Over spring break last month, our family logged 2,500 miles and 40 hours in the car, spending a week in the Colorado mountains before capping off the last weekend on the Texas Coast. While the thought of spending that much time in a vehicle (especially when you’ve got kiddos in the backseat) might sound cringeworthy, an unexpected biproduct of this pandemic has been acquiring some sanity-saving road trip strategies. Road trips have experienced a revival in the past year––a statement that’s proven with statistics and social media scrolls. With more families opting to drive to their vacation destinations, we’ve compiled some tried-and-true tips to help make the trip a little smoother.
Timing your drive is critical during long road trips. We’ve been able to cut down on the backseat restlessness and repeat “are we there yet’s” by scheduling a portion of the drive during the hours we know our kids will be asleep. For some parents, that means piling into the car after dinner and driving straight through the night. Because my husband and I are early-risers rather than night owls, when we brave that straight-through, 15-plus-hour drive to Colorado, we like to leave around 3 a.m. Our pre-dawn departure allows our kids to roll out of bed and into the car and sleep for a quarter of the trip while we sip coffee, enjoy rare uninterrupted conversations and still arrive to our mountain destination by dusk.
2. Pack snacks. Lots of snacks.
Anyone with kids already knows that snacks make the world go round. But snacks become even more imperative on long road trips. We fill a large cooler bag with pre-washed fruit, homemade banana muffins, cheese sticks, individually-wrapped snack bags, granola bars and nuts––trying to avoid super messy and sugary foods for sanity’s sake. Bringing along simple sandwich makings (think bread and your kids’ favorite nutbutter spread) has saved the day more than once when our kids are hangry and the nearest fast food stop is hours away. Don’t forget to pack plenty of water, some caffeinated beverages for mom and dad, a roll of paper towels and a large Ziploc with napkins, hand wipes, plastic utensils and paper plates to make eating on-the-go easier.
3. Vacation wheels.
When traveling with kids, getting there is part of the adventure. For our kids, it’s always more exciting to swap our regular set of wheels for a new vehicle with a little extra space and fancier features. For our latest tri-state road trip, I got to test out a 2021 GMC Yukon Denali, which, aside from all-terrain capability and premium technology features that made traveling through the mountains as smooth as possible for the drivers, also included next-level perks for our little passengers including multicolor touch-screens perfect for streaming movies to keep them all entertained for hours at a time and a 4G LTE Wi-Fi Hotspot so the kids could complete their virtual schoolwork from the road and play online video games. While renting a road trip vehicle might seem like a pricey splurge, you actually save money when comparing it to the cost of purchasing airfare for the whole family and still needing to rent a vehicle once you arrive to your destination.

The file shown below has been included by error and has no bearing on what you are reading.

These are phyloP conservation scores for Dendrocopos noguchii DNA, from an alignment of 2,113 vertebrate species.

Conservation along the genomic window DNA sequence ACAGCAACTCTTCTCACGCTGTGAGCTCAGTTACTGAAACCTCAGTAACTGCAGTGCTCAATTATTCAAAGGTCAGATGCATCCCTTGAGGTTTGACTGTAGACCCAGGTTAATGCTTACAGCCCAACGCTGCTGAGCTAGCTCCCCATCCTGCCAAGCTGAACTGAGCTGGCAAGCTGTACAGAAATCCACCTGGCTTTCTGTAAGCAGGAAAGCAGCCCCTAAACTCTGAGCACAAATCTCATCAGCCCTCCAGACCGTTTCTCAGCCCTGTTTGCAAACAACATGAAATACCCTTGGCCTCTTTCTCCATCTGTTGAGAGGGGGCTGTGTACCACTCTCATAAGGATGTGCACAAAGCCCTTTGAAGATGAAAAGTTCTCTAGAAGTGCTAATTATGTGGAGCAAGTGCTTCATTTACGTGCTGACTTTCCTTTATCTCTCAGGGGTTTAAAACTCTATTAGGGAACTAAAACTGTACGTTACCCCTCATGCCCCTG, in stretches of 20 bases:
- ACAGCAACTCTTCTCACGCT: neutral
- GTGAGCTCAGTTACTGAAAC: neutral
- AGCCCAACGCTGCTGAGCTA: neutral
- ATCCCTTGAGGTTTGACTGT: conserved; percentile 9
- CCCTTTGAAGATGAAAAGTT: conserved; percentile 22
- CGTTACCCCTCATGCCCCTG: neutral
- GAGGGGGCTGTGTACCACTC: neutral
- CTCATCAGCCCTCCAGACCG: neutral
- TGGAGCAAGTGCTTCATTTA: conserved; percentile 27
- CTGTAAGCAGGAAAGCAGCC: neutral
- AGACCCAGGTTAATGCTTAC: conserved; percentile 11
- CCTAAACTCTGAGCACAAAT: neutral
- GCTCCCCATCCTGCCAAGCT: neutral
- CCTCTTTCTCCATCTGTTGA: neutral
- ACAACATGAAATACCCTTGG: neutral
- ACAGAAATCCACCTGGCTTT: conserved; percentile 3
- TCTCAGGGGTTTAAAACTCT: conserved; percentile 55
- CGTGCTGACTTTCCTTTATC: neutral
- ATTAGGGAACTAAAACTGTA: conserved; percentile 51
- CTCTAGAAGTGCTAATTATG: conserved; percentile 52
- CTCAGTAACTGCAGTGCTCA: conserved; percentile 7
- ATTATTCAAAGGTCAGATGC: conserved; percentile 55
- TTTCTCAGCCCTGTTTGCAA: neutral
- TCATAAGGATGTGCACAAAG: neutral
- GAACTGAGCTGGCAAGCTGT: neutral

4. Map out breaks.
If you’ve ever braved the eight-hour road trip from Austin to Big Bend with a toddler in the car, you know the value of a roadside stop. It’s worth the 30-minute arrival delay to plan out a diversion without veering too far off course where little ones can burn off energy at a park and parents can stretch their legs. We’ve walked a short loop trail while marveling at the incredible sandstone formations at Garden of the Gods in Colorado Springs, discovered sci-fi sights in Roswell and plunged into chilly Balmorhea en route to Davis Mountains State Park.
5. Potty hacks.
This past year, I’ve started traveling with something I refer to as a “potty pouch”––a nifty zip up bag containing hand sanitizer, baby wipes, adhesive potty seat covers for little ones who haven’t mastered the art of hovering over a public toilet, and a backpacker product referred to as a female urination device (FUD). Giggle if you will, but if you’ve got gals in the car, this really comes in handy during the inevitable nature pees that will occur on long road trips with lengthy toilet-less stretches. Until this timely discovery, I never realized the convenience and sheer liberation my sons and husband have always known: the freedom to pee standing up. Yet with a simple Amazon purchase (there are limitless varieties to choose from) my daughter and I no longer have to experience the unfortunate discomforts of “popping a squat” thanks to pocket-sized foldable disposable funnels that make “taking a whiz” a reality for everyone. Pro tip: two open car doors plus one beach towel equals a bathroom stall. Voila!